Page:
shazam fury

by Paul Mount

2019’s family-friendly Shazam! is often regarded as one of the better efforts generated by the messy, uneven DC Extended Universe. With James Gunn set to launch a massive reboot of DC film output in the next few years, it’s surely fair to suggest that this belated sequel – initially due to arrive in April 2022 and bumped around the release schedule innumerable times – is quite possibly the best DC film to date and might at least help sugar the pill now that the entire DC Universe is about to be born again. Bigger, brasher and a bit more brazen than its predecessor, Shazam! Fury of the Gods reminds us why we still love superhero cinema even if pacesetters Marvel are fumbling the ball more than we might be comfortable with.

Billy Batson (Angel Asher) still turns spectacularly into his colourful, child-like costumed hero, alter ego (Zachary Levi having far too much fun) when he utters the magic word ‘Shazam!’ and, accompanied by his similarly-powered foster ‘fam’, is still righting wrongs and averting disaster in and around Philadelphia. Unfortunately, Philadelphia seems to regard them as more of a nuisance and a liability even as, in one early spectacular sequence, they come to the aid of commuters stranded on a collapsing bridge. Meanwhile, the sinister Daughters of Atlas have arrived at the Acropolis Museum to steal the magic staff belonging to the wizard who gave Billy his powers in the first film. The Daughters – led by a shimmering Helen Mirren as the ice-cold Hespera and Lucy Liu as the implacable Kalypso – seek revenge against the Wizard who killed their father by taking back the powers he has gifted Billy Batson and, by association, his lively young friends.

Years of superhero films and sci-fi spectaculars have inured us to the impact of screen visuals in the modern age; there’s nothing Hollywood can’t bring to the screen nowadays thanks to the magic of CGI – yet the effects in Fury of the Gods are absolutely jaw-dropping, clearly finessed to perfection by the delay in the release date in a manner often denied to the MCU in its constant quest to churn out as much product as possible for fear of losing screen momentum. Fury of the Gods delivers set piece after set piece from battles in the air, carnage on the streets, a glowing dome dropped over the city, a monstrous dragon and any number of terrifying cyclops, centaurs and screeching winged banshees attack the city as the film races towards its conclusion. These effects are clearly intended to evoke the spirit and style of the works of the late great Ray Harryhausen, and the creatures here are more layered and textured than many of the generic horrors we usually see in these sorts of films. These beasts look four-square and real, brilliantly composited into the live action as they toss vehicles and people around the streets with merry abandon. Add to this gorgeous visual mix a nippy, witty script (it’s not quite as full of belly laughs as the original, but there are some good gags and bits of visual business here and there guaranteed to raise more than just a wry smile) and a cast clearly up for fun – Mirren especially is having a blast and newcomer Rachel Zegler impresses as Billy’s foster brother Freddy’s new high school crush. Fury of the Gods delivers a fast-paced, zesty four-colour concoction that, amongst the chaos and confusion, delivers some handy homilies on the importance of friendship, family and loyalty. A waggish mid-credits scene and a sly post-credits sequence tease a threequel that we’ll probably sadly never see in James Gunn’s brave new DC world, so make the most of Shazam in this fast and furious superior slice of superhero silliness.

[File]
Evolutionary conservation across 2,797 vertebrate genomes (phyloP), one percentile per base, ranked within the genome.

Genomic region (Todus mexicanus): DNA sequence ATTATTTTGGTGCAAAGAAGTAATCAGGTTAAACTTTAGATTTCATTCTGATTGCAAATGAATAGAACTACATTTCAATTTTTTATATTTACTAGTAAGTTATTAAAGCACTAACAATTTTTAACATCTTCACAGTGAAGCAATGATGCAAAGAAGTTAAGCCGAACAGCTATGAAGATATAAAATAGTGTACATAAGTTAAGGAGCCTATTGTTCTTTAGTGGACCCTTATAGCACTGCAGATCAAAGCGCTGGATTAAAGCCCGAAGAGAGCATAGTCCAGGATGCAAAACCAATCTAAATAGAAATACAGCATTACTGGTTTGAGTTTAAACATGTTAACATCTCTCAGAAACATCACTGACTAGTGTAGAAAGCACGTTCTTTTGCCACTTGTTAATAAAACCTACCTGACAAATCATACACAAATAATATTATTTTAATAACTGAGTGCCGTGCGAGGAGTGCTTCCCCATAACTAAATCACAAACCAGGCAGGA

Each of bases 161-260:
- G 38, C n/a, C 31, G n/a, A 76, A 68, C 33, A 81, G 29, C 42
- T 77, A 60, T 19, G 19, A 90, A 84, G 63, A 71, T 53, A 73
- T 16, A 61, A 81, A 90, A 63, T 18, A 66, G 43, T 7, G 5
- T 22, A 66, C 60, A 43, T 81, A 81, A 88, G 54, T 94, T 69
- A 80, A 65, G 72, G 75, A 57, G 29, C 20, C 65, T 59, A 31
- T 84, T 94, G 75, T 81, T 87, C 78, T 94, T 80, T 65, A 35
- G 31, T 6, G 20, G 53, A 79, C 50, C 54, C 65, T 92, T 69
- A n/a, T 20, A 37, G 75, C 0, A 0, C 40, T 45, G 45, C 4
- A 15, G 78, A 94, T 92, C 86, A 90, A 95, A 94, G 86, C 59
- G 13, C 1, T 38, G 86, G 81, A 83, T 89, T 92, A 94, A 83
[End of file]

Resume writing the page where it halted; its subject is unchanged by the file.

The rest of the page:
Shazam: Fury of the Gods is in cinemas now.